I opened my new hive this afternoon with fear and trembling. The one where the bee massacre happened. It was a mess inside. Soft fluffy piles of newsprint were strewn across the hive floor. The back of the hive was piled high with shredded paper and roly poly white worms. Outside the hive door was a little pile of detritus and dead bees which the janitor bees had carried outside. They had a big job before them. I remembered the piles of rubbish in the streets of India where the trash pickers would sort and recycle, reducing the community’s refuse. I guess every society has a specialization of labor——human and critter.
Fortunately, the bees had made fast work of the newsprint which I had used to separate the two original feral hives. The goal was to keep them from attacking one another until they grew accustomed to each other’s scent. They had chewed through to each other and were now one united community. I mused to myself, if only human communities could so quickly figure out how to live and work together, putting our differences aside…innately knowing that we need one another more than we need endless conflict”. It seemed clear to me, practically speaking, that ongoing conflict and war is just plain tiresome, eating up precious community resources.
And so, this day, I rejoiced that my hive seemed no worse for the wear, lacking in PTSD. The hive was flowing with honey and new baby brood. Of the 3 queen cells that I had counted in the hive last week, all had been chewed open and the hive now appeared to be calm and “queen right” ———evidently there had been one conquering queen. What a relief.
I remembered last Saturday, out at the Albuquerque Open Space where our Master Beekeeper class learned about queen bee rearing from Melanie Kirby, of Truchas, NM. As if to highlight her morning session, we went out to the hives for a hands on lesson in queens, only to find that the hive we opened had not one queen cell, but at least 4 or 5. Jackpot. As Melanie harvested them, we watched them all begin to hatch in our hands, before our very eyes. I had never seen such a “hot” hive. What did these crazy bees have in mind with all these queen cells? Melanie was delighted with these local beauties and handed them out like candy to us. I guess that advanced beekeeper’s dream of having their own locally grown queens. The idea is that they represent resilient stock, adapted to their environment and filled with genetic DNA from locally reared male drones.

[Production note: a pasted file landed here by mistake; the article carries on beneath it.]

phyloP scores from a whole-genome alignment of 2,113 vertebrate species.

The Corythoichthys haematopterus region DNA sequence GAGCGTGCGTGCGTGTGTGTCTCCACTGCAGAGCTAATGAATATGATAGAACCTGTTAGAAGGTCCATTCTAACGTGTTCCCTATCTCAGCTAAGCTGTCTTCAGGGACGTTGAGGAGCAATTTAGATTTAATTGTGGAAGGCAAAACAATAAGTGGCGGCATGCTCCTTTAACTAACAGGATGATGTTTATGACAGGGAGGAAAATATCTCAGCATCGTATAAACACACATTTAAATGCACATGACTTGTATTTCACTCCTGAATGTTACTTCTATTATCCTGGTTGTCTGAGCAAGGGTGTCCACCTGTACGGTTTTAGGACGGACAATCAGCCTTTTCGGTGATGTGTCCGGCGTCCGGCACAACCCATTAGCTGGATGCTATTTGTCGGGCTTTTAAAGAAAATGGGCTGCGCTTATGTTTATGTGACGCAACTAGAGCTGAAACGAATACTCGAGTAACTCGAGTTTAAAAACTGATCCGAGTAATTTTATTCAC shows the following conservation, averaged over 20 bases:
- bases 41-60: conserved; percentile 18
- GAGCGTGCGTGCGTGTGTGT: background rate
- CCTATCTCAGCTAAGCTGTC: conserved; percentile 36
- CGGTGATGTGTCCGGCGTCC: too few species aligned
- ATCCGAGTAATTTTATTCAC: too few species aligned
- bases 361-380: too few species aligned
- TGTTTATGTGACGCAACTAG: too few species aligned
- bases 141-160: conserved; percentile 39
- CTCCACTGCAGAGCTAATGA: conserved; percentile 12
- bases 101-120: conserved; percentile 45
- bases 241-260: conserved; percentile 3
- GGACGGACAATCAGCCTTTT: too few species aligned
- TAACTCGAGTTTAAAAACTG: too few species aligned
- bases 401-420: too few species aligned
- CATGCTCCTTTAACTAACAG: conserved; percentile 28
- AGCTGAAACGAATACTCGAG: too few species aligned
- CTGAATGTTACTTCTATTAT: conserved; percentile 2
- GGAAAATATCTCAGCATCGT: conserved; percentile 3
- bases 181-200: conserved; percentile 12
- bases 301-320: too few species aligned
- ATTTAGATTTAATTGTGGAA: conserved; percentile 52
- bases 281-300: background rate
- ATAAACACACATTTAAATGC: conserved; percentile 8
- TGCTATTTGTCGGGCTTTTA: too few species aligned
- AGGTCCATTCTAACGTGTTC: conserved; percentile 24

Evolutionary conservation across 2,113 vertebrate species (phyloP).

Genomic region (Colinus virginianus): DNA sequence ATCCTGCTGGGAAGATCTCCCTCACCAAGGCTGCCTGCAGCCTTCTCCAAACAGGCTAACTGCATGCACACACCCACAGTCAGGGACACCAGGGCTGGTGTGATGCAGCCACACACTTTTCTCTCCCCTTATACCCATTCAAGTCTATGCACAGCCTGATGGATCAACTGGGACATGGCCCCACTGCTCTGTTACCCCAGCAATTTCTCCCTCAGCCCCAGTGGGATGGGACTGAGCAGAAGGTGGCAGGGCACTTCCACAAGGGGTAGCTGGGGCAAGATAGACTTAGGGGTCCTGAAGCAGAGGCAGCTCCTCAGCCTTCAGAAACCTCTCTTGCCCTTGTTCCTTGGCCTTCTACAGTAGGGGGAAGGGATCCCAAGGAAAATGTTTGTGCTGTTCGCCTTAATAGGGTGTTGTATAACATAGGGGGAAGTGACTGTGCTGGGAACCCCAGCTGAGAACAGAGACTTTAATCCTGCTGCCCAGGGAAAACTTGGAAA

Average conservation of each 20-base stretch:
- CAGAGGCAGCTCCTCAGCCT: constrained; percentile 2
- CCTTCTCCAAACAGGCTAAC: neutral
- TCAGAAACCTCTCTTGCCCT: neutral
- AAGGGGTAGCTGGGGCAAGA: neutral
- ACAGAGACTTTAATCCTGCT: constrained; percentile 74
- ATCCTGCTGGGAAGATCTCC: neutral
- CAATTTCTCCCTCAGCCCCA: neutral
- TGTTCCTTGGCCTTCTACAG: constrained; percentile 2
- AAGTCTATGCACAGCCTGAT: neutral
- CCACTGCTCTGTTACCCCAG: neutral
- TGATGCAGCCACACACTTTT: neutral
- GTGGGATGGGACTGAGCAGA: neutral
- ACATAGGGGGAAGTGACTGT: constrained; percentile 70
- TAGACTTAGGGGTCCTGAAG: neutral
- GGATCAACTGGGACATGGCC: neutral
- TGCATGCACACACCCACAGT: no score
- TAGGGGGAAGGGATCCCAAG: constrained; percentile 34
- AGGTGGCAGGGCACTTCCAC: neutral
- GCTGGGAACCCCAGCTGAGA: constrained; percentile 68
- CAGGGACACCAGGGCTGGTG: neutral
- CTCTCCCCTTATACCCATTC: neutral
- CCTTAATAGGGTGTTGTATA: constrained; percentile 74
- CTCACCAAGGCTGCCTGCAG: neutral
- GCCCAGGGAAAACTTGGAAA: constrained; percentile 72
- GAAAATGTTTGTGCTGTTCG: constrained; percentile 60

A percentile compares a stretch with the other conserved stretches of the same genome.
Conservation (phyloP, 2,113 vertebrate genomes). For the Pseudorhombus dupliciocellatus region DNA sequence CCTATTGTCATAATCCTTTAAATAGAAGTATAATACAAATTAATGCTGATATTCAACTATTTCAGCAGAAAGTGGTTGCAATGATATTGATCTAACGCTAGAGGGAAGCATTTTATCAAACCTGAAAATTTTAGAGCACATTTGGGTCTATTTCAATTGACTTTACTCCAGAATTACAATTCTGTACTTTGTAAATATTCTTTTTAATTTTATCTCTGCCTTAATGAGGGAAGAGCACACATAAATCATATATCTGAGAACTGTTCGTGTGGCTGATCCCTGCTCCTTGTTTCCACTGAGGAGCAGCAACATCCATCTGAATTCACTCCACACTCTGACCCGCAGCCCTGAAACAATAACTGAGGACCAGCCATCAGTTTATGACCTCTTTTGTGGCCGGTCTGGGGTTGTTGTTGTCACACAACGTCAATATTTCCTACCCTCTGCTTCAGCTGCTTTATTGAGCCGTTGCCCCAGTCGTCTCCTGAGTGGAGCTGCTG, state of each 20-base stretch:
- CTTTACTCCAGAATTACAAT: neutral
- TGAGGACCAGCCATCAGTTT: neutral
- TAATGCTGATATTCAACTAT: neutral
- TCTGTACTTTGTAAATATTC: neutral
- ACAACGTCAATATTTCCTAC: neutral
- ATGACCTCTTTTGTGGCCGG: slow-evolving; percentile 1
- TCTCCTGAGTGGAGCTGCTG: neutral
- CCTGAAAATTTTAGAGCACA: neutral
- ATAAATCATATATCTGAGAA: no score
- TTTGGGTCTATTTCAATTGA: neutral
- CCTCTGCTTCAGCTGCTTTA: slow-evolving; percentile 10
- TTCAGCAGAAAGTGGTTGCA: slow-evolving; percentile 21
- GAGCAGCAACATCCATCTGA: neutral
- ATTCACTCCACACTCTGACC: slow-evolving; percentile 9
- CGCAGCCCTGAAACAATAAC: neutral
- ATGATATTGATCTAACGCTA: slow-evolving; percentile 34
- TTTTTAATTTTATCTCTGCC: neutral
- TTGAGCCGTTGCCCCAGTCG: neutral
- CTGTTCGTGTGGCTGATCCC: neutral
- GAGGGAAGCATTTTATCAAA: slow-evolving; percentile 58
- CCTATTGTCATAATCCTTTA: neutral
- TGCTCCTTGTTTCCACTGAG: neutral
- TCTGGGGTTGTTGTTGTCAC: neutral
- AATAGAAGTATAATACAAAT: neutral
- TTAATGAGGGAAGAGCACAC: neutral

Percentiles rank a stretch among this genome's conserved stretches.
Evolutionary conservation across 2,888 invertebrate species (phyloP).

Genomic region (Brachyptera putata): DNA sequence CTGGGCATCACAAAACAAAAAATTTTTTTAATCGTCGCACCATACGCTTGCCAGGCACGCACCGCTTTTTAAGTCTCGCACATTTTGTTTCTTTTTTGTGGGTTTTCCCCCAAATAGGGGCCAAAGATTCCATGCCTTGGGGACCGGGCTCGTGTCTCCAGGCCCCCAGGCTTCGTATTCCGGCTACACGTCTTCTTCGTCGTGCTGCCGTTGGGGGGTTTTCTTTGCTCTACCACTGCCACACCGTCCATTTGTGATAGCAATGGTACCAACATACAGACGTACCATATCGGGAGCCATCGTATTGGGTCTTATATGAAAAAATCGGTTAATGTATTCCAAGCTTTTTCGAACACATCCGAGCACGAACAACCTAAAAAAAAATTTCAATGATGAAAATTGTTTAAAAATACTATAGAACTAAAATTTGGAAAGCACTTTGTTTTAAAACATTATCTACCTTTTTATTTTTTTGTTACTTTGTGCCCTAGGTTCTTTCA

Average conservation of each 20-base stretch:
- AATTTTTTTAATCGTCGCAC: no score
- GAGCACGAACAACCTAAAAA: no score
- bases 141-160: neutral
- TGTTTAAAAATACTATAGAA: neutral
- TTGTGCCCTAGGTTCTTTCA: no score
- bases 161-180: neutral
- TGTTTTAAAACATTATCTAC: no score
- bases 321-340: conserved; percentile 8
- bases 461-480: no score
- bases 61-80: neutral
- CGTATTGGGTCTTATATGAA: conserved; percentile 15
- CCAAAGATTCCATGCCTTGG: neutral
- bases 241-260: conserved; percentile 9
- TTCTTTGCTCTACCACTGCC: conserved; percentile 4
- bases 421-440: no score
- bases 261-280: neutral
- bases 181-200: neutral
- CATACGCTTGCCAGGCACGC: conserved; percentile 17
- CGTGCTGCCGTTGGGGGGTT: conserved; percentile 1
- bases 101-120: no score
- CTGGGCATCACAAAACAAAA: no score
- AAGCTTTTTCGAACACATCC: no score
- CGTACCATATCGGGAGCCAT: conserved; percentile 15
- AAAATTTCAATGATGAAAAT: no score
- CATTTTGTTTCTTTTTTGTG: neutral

And then we saw it….up at the top of an olive tree nearby. A football sized swarm of bees dangling gracefully. Students quickly repaired to gather suits and boxes to catch this mother swarm from the hive with all the queen cells. Now we knew what the bees were up to in the hive. Multiple new queens for more nurseries. Babies, babies everywhere.
We all love babies. And bee babies are no different. They are cute. Tiny, with blond, fuzzy abdomens. But, wait, those little darlings are not just adorable. They hatch out ready to work. Their short lifespan begins as a nurse bee to other newbies, graduating to middle age tasks (age 12-21 days) of building honeycomb, keeping the hive cooled or warmed, cleaning the cells, and guarding.
Finally, as a mature bee, they spend the remainder of their days foraging as a field bee. One would think that this is the pinnacle of bee life, blissfully immersed in pollen, drunk with nectar. But don’t be fooled. Bees are workaholics, and perhaps like humans, don’t spend much time lolling amongst the flowers, savoring the nectar they sip and lovely surroundings. Instead, they race from one pollen glutted stamen to another, eager to bring home more, More, MORE, distracted by so many flowers, so little time….
And so, I offer you a word of wisdom from Mary Oliver…
My work is loving the world.
Here the sunflowers, there the hummingbird — equal seekers of sweetness.
Here the quickening yeast; there the blue plums.
Here the clam deep in the speckled sand.
Are my boots old? Is my coat torn?
Am I no longer young, and still not half-perfect?
Let me keep my mind on what matters, which is my work,
which is mostly standing still and learning to be astonished.
The phoebe, the delphinium. The sheep in the pasture, and the pasture.
Which is mostly rejoicing, since all ingredients are here,
which is gratitude, to be given a mind and a heart
and these body-clothes, a mouth with which to give shouts of joy to the moth
and the wren, to the sleepy dug-up clam, telling them all,
over and over, how it is that we live forever.
COMING NEXT WEEK…What’s up with all those Drones anyway?